A Knightscope robot security guard rolled into a fountain.

A Robot Security Guard Rolled Its Way Into a Fountain

A Robot Security Guard Rolled Its Way Into a Fountain

Future Tense
The Citizen's Guide to the Future
July 18 2017 1:22 PM

A Robot Security Guard Rolled Its Way Into a Fountain

FT-170718-knightscope
A Knightscope robot in better days.

Knightscope

Robots can do all kinds of things that humans just can’t.

They can sit in the same place for years and weld car parts together with a level of precision that no human can faithfully reproduce. Some smart machines can speak dozens of languages. Others can fly hundreds of feet in the air, surveilling life down below.

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But sometimes the biggest challenges for robots are things that we humans take for granted. Like, say, not falling into decorative fountains.

On Monday, a robot security guard from the California-based startup Knightscope fell in a fountain outside of a Washington, D.C., office building. The wheeled robot was making its rounds when it encountered a common feature of manmade environments it’s not built to handle: a fountain with stairs.

Knightscope says that this is an isolated incident and that it’s replacing the robot at no charge. Presumably, the robot is equipped with computer vision software that should be able to detect obstacles, like bodies of water, or cars. But clearly, its smart eyes didn’t quite work in this instance, demonstrating how difficult it is for robots to navigate a world built for humans.

Knightscope’s robot is supposed to deter criminals and act as a roving security camera that can call for backup if it senses something has gone awry. But because it’s on wheels, it can’t pursue a human for very long, especially say, if the suspect walks up a flight of stairs. It also seems clear now that a savvy intruder would head to a water trap to evade his mechanical pursuer.

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Other robots intended to navigate environments built for people are equally limited. Take the humanoid Pepper made by Softbank. Pepper is supposed to provide customer service in retail settings, like by answering basic questions and helping people find their way around a store. While Pepper is impressive in that it can move its arms and fingers in a remarkably lifelike manner and understand human language, ultimately, its most useful feature is the iPad strapped to its chest.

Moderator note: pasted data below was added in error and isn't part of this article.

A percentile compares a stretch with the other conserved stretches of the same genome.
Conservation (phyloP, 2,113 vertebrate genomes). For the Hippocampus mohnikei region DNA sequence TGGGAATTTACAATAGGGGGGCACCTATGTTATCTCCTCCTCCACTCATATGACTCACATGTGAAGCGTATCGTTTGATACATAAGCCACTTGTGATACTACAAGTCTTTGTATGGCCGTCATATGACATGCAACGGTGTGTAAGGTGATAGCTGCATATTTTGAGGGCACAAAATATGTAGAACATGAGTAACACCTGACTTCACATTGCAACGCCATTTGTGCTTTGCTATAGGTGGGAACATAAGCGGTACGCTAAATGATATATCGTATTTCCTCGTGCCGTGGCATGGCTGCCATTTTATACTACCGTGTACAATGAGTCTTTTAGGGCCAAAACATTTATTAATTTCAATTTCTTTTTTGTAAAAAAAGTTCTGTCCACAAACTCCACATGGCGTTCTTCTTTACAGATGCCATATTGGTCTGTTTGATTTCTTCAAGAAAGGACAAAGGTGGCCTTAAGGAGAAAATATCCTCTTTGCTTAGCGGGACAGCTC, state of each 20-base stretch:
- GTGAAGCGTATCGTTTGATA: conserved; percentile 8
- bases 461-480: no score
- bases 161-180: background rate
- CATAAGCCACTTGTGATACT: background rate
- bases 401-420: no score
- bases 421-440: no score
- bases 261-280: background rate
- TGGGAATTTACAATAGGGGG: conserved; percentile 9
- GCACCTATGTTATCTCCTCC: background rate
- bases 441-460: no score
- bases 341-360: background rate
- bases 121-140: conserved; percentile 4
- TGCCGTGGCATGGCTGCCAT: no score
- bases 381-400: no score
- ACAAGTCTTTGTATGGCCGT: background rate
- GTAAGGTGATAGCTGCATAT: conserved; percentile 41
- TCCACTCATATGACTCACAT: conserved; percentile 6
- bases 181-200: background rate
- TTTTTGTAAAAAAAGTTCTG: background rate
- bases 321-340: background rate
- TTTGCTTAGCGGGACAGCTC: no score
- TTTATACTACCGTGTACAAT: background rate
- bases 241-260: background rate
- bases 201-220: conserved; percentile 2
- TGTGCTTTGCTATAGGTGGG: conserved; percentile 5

Same goes for Kuri, a new robot designed to rove around people’s homes. Kuri is cute and all, but like Pepper, it’s pretty limited. It can record what’s happening when you’re out of the house, like if your dog is letting itself out, and it can entertain your kids and remember their faces. But it can’t exactly help out with household chores.

This isn’t the first time a Knightscope robot has acted out of bounds. Last summer, a Knightscope robot was on guard at a mall in California when it rammed into a 16-month-old toddler and ran over one of his feet.

Bilal Farooqui, whose tweet brought the Knightscope robot’s dip in the fountain to widespread attention, referred to it as “suicidal.” But that’s giving the machine too much credit. After all, the robot security guard probably didn’t even realize where it was headed before it took the plunge.

For its part, Knightscope is playing along with the jokes online:

Future Tense is a partnership of SlateNew America, and Arizona State University.